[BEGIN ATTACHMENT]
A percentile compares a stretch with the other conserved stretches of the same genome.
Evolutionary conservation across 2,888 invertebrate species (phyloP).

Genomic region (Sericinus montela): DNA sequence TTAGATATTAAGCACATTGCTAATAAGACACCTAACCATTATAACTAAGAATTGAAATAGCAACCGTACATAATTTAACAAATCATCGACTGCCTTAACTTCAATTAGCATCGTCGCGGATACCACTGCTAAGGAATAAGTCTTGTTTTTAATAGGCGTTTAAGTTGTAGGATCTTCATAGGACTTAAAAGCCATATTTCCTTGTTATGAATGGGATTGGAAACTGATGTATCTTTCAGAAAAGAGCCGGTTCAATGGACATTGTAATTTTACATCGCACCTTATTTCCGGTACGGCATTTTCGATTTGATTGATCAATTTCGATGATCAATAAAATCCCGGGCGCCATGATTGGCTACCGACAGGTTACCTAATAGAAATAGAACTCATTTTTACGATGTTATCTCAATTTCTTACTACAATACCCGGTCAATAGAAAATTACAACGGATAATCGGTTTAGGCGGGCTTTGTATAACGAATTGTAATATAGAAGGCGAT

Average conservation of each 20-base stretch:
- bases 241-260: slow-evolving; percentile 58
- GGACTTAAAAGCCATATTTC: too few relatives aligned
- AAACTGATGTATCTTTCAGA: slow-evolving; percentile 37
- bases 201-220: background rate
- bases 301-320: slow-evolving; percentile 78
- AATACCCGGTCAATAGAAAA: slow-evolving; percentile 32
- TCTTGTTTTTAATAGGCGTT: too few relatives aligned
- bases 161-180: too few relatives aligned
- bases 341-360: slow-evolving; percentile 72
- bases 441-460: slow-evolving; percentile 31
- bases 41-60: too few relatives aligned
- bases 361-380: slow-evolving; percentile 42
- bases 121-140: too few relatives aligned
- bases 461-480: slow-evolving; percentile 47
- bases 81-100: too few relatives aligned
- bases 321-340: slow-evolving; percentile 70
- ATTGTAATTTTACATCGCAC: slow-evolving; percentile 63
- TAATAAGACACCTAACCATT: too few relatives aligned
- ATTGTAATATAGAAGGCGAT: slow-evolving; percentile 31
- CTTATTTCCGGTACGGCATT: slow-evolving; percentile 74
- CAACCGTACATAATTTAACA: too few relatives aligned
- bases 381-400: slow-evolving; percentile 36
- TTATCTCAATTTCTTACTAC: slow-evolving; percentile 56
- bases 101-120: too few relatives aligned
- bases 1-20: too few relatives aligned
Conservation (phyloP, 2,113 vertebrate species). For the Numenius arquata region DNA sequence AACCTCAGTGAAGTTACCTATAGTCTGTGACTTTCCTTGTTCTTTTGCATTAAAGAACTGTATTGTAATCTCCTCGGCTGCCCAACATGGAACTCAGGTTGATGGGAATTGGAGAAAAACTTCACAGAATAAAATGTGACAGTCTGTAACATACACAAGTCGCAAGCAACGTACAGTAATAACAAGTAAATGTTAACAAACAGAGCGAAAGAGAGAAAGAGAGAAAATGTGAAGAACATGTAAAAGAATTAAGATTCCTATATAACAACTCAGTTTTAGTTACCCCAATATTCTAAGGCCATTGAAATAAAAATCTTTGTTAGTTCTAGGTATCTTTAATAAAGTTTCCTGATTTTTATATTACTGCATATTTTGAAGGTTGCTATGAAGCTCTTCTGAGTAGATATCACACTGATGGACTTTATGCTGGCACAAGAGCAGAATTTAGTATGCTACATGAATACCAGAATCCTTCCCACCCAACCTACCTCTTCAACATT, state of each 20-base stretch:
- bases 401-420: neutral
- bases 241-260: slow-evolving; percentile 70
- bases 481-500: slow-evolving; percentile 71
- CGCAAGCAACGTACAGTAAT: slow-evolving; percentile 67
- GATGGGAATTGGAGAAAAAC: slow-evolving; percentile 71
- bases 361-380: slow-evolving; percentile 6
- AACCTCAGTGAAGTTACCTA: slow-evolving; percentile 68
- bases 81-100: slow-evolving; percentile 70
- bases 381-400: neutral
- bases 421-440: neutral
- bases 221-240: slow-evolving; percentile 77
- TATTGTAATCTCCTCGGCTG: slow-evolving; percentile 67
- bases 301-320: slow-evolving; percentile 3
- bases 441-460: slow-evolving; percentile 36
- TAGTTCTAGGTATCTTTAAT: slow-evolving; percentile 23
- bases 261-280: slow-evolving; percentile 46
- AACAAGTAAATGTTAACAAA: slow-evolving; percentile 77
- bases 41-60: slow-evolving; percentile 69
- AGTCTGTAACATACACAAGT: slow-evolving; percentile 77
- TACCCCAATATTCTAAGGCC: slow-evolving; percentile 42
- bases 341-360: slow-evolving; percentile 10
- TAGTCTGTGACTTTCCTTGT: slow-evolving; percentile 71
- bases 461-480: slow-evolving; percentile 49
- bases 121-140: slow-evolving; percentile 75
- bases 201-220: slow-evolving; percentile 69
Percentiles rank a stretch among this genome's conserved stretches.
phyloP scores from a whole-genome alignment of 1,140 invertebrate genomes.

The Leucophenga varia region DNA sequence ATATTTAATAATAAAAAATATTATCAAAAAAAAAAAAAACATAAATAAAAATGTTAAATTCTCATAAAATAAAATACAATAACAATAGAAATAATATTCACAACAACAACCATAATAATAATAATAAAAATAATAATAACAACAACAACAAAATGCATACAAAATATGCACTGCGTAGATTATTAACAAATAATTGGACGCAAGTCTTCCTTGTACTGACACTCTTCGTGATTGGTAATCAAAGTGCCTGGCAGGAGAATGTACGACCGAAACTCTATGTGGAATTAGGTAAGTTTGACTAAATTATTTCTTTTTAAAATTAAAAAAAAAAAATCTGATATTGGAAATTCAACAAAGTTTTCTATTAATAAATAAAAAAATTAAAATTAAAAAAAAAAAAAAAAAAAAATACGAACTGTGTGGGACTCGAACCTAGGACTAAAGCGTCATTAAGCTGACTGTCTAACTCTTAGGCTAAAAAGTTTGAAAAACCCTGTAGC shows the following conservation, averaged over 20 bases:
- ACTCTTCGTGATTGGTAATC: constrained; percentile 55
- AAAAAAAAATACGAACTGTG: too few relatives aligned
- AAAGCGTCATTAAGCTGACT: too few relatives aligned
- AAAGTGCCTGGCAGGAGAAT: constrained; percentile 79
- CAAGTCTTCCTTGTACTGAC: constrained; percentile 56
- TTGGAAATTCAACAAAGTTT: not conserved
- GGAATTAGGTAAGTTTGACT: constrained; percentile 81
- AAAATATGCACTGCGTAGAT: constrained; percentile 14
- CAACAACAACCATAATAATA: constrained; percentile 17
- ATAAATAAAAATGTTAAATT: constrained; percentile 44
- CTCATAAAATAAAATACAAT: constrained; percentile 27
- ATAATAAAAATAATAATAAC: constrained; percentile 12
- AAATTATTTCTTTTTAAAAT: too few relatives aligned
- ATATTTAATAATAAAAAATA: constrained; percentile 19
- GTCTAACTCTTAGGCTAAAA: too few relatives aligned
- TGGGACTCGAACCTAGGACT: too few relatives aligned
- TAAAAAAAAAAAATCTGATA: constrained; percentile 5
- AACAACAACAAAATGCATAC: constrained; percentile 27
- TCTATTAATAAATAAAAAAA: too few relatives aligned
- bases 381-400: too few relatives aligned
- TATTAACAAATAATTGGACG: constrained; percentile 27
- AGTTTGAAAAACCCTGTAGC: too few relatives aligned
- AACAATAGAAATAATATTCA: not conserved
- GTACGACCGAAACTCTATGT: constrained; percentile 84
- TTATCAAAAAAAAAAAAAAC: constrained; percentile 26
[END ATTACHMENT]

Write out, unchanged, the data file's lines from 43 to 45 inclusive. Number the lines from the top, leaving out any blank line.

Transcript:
- bases 301-320: slow-evolving; percentile 3
- bases 441-460: slow-evolving; percentile 36
- TAGTTCTAGGTATCTTTAAT: slow-evolving; percentile 23